Although shaken, Hutchinson displayed his firm convictions by refusing to be intimidated into action even as he was forced to speak before the court with borrowed clothing. In his first speech following the attack, he explicitly stated his dislike of the Stamp Act while also warning his fellow citizens about the danger of indulging in mob violence based on rumor alone. Despite suggesting that the rioters were merely incensed by the Stamp Act, in private Hutchinson believed they were directed by a group of merchants called the Loyal Nine. Very little is known about this group beyond their identities as nine wealthy Boston merchants who would have been firmly opposed to the Stamp Act for business reasons. Samuel Adams was related to one of their members, and John Adams once described attending a meeting, but their activities and agenda are unknown. When accounting the raid in his history series, Hutchinson never mentions this group, suggesting that objective evidence for their activities was lacking even then. Whatever the truth, Hutchinson moved on from the event with true professionalism, acting as a fair and capable leader until finally losing control of the increasingly rowdy city of Boston in 1774.

Hutchinson once joked to a friend that as a historian he would have the last laugh over his critics. However, despite the fact that his chief critics in Boston such as Samuel Adams were becoming increasingly hostile and personal in their attacks, Hutchinson nonetheless portrayed them and their beliefs fairly in Volume three of his History. In his own words, Hutchinson admits to being a poor writer when it came to describing people, preferring to let the facts speak for themselves. His thoroughness and dedication to objectivity was new and impressive for the literature of the period.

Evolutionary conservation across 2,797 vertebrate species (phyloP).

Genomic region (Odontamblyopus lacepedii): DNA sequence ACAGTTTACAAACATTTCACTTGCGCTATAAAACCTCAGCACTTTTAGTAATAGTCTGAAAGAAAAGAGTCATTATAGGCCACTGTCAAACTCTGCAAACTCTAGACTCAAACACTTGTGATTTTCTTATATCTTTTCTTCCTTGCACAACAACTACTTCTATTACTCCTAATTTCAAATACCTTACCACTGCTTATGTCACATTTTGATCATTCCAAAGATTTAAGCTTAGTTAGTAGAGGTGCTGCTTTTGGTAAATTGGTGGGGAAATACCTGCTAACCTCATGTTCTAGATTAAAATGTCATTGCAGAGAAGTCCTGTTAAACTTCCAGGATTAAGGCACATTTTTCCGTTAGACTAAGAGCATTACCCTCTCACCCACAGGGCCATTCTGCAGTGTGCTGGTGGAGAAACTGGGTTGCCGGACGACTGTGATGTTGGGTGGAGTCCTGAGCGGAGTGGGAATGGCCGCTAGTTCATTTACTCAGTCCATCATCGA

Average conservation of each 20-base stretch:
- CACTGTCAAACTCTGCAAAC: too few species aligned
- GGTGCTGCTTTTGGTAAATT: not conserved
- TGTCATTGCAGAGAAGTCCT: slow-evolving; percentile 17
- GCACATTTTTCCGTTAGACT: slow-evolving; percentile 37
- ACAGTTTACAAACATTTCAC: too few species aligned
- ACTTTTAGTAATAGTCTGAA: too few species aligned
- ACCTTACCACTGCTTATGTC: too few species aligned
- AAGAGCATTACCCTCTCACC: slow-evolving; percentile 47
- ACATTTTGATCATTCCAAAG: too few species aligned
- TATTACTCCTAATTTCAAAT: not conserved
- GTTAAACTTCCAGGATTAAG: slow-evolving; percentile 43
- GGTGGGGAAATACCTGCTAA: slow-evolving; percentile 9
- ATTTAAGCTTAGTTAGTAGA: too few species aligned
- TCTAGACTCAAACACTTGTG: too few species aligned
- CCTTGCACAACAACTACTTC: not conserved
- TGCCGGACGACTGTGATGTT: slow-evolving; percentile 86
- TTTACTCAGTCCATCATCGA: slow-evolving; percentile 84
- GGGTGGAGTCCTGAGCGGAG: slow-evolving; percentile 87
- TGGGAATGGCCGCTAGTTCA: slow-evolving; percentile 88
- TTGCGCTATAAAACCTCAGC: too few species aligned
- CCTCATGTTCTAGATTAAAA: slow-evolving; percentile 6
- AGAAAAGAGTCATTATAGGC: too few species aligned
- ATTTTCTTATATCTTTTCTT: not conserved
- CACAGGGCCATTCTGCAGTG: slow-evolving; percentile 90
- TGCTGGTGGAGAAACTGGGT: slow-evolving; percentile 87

Hosmer, James. The Life of Thomas Hutchinson. (Cambridge: The Riverside Press, 1896)

Hutchinson, Thomas. The History of the Colony of Massachusetts-Bay, vol. 1, ed. Lawrence
Mayo (Cambridge: Harvard University Press, 1936)

Walmsley, Andrew. Thomas Hutchinson & the Origins of the American Revolution.     (New York: New York University Press, 1999)

Zobel, Hiller. The Boston Massacre. (New York: W. W. Norton & Company, 1970)

This blog entry by Tyler Spiridakis, Drew University